You’ve finished that piece of work - got the ideas straight, discussed the secondary material, presented a clear argument. But there’s one more thing: proofreading. Your work needs to look perfect and read perfectly to get the attention it deserves, and this isn’t easy, especially if English is not your first language. The Gradgrind is …
Quick trivia question: When was the first PhD awarded?Personally, I would have guessed at the Middle Ages and Oxford University. In fact, the first PhD was awarded in Paris in 1150. Oxford did not award a PhD (or DPhil there) until 1917, so the UK was very late to the party.
The origins of the PhD are even older than 1150, dating back to the Islamic law schools of the 9th century and their “ijazat attadris wa ‘l-ifttd” - a license to teach and to issue official opinions on legal matters.
However, it was not until the early 19th century that the PhD was established as the highest academic degree - throughout the Middle Ages the titles Master and Doctor had been used interchangeably. It was at the Friedrich-Wilhelms UniversitÃ¤t (now the Humboldt University of Berlin) in Germany that the PhD was awarded in the form we would recognise today, as a long original thesis defended in an oral examination.
But why Doctor of Philosophy? Confusing as that title is nowadays, it must have made perfect sense in the Middle Ages when all the liberal arts (basically all subjects other than law, theology and medicine) were lumped together in the faculty of philosophy. Natural sciences didnâ€™t emerge as a separate faculty until later.
The modern PhD came into being during educational reforms in Germany, when universities began to require an original contribution to research, via a lengthy thesis (a.k.a. dissertation), for their highest degree. This thesis had to be defended in an oral exam - the viva voce.
The German model quickly became popular and was adopted all over Europe, while international students streamed into Germany to study for a PhD. American students came in the largest numbers, and in 1861 Yale University decided to get in on the act and began awarding PhDs. The US was followed by Canada in 1900 and the UK in 1917.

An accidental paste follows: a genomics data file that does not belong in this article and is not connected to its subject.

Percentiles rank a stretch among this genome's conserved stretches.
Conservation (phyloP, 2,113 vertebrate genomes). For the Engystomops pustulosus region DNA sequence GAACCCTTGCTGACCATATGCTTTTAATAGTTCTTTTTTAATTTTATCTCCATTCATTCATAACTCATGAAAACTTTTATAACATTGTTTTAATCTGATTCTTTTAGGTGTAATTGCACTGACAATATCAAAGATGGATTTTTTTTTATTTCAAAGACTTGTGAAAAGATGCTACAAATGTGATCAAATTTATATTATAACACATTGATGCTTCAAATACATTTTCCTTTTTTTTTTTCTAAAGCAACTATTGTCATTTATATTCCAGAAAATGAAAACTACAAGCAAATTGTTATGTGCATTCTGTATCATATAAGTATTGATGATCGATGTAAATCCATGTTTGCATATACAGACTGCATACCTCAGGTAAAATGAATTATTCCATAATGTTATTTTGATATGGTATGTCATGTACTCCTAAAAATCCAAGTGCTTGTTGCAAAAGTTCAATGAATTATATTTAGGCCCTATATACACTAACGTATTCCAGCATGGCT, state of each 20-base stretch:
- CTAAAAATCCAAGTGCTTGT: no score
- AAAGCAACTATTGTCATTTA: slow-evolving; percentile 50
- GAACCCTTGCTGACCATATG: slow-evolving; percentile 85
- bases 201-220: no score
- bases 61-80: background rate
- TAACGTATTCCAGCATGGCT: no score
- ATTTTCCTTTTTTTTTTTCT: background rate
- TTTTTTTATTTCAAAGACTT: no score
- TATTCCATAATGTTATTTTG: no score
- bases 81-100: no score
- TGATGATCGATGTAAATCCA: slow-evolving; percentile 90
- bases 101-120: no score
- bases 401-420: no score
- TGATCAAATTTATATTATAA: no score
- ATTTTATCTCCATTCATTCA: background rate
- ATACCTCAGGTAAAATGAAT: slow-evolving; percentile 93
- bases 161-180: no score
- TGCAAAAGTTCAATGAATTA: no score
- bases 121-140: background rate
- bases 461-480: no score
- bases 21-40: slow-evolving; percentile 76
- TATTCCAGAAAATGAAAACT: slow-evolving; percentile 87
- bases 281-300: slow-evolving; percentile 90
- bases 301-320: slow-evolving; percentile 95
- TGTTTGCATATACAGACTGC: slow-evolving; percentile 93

The PhD is still changing, though, and does not have exactly the same structure everywhere. But one model is becoming increasingly dominant: the Bologna Process. This is an agreed set of standards for higher education, arising from a series of meetings between European education ministers, and is intended to ensure that the quality of the PhD and other degrees is consistent throughout Europe. Initially 29 countries signed the agreement in 1999, and there are now 47 participating countries.
The Bologna Process is so called because it was proposed at the University of Bologna, and it enshrines the 3-4 year bachelors, 1-2 year masters and 3-4 year doctorate with which we are familiar. These degrees are structured around the European Credit Transfer and Accumulation System (ECTS), which aims to standardise what and how much is learned in each degree.
As it happens, the Bologna Process is closer to the British and Irish PhD than the models used throughout most of Europe. The main rival, of course, is the US PhD which lasts at least six years.
So what about that bonnet? If you havenâ€™t encountered it yet, the Tudor bonnet is the headgear worn by the PhD student at their graduation ceremony. It is a round, squashy velvet blob that unfortunately struggles to compete with the dignity of the mortarboard. As its name suggests, it comes from the Tudor period (see picture above), and was the height of fashion in King Henry VIIIâ€™s day (he was crowned in 1509. The pace of change is slow in England). Surprisingly, very little research seems to have been done on the Tudor bonnet, and how such an unlikely garment has remained popular for five hundred years. Perhaps no one could think of an alternative hat that would do justice to the noble gravity of the PhD, though Iâ€™m backing this one: